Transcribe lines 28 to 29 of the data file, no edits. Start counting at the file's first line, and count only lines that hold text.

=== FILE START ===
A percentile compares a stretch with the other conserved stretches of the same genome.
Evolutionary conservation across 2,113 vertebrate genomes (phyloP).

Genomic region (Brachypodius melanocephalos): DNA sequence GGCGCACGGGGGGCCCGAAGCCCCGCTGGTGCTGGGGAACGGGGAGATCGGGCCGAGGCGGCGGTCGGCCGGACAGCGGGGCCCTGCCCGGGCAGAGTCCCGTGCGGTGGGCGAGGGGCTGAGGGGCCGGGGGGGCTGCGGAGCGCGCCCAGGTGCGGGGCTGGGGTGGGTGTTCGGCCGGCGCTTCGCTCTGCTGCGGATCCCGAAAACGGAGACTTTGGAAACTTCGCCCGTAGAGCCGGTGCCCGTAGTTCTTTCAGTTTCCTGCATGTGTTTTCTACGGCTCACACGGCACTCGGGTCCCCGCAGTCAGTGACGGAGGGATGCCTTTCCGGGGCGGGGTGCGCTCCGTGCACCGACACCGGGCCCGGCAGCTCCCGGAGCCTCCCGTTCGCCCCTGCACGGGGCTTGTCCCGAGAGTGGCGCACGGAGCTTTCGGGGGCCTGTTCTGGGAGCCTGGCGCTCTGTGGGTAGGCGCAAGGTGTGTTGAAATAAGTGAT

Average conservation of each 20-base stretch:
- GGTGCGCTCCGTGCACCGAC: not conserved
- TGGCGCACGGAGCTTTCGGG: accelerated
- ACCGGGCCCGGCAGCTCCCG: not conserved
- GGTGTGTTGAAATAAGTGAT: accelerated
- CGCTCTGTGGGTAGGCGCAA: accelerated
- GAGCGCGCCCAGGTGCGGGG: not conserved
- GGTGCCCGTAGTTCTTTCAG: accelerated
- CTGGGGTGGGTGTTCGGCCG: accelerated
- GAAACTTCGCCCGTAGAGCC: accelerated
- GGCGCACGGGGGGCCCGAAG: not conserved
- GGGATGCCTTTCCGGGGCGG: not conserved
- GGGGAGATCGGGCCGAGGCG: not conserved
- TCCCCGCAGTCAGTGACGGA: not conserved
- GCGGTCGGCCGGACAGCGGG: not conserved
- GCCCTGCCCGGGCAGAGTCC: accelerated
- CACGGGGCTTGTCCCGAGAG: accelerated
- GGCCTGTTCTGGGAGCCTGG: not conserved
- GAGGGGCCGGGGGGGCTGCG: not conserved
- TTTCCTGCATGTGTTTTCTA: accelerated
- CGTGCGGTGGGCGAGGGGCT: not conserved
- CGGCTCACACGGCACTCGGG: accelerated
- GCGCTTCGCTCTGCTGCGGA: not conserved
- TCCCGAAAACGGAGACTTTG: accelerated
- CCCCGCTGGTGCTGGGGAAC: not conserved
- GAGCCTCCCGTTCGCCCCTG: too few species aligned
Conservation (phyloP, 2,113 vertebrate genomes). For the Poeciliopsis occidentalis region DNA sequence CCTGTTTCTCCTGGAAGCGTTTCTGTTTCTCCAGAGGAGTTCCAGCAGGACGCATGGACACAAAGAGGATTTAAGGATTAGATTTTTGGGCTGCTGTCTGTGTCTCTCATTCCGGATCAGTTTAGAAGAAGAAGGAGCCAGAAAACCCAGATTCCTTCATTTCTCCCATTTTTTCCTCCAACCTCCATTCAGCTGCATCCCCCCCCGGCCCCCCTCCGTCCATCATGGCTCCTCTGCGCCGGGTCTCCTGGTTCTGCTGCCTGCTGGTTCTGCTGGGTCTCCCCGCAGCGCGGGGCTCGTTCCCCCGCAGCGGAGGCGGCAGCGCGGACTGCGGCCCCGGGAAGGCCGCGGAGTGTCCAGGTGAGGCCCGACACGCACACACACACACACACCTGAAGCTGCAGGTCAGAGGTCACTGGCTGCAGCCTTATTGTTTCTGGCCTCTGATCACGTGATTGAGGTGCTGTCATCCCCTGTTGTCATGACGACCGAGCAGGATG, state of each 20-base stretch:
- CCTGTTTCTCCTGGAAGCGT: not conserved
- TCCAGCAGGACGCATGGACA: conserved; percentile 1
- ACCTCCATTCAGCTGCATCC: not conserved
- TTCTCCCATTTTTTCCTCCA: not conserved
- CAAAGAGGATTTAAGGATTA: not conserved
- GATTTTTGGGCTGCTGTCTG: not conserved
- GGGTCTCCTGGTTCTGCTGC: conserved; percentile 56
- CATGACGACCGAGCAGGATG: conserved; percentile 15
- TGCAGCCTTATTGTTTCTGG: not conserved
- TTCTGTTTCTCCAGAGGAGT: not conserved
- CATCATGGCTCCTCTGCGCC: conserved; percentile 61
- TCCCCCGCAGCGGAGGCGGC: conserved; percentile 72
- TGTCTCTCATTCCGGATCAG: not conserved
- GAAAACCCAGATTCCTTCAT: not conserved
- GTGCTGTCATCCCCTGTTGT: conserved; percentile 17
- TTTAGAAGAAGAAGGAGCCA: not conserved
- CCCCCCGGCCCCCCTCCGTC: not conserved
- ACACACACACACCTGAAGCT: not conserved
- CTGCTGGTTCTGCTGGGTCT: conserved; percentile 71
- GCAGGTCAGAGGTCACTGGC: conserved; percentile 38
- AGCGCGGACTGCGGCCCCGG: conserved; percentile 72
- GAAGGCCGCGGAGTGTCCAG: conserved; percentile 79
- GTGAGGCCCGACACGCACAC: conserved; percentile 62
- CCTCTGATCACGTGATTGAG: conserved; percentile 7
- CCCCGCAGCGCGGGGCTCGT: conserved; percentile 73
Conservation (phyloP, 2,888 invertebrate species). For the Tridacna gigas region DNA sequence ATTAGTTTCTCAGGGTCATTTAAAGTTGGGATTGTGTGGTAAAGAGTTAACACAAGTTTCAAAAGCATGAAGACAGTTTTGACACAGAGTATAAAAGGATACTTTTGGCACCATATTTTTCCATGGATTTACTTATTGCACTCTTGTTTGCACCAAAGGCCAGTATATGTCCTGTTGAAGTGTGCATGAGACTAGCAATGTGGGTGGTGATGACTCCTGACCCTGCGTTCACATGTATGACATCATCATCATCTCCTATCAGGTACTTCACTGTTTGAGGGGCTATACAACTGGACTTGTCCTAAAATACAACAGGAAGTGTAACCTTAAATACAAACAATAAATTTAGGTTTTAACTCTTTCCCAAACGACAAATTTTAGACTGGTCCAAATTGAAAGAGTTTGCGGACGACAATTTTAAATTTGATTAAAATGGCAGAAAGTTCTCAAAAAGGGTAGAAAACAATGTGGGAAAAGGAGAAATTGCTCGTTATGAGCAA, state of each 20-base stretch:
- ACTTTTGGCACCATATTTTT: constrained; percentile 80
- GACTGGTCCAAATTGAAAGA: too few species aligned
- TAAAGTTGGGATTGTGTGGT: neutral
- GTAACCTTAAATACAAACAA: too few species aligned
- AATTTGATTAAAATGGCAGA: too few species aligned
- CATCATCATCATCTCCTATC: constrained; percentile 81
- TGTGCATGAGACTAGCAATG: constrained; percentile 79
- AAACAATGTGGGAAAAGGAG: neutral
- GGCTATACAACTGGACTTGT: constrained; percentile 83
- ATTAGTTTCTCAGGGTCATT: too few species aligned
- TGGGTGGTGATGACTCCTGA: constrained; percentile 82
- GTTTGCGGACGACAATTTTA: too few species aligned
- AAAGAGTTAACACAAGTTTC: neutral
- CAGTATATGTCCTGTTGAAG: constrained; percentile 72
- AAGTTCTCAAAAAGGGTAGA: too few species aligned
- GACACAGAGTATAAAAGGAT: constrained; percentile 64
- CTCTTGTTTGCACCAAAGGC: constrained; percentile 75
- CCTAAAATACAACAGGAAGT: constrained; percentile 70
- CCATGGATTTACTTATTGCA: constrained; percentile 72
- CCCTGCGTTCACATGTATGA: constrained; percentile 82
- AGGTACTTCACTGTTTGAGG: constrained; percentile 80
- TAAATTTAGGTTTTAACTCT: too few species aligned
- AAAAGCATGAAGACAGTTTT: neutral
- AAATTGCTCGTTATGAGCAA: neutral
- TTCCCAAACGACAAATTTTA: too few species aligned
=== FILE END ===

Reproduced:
- CCCCGCTGGTGCTGGGGAAC: not conserved
- GAGCCTCCCGTTCGCCCCTG: too few species aligned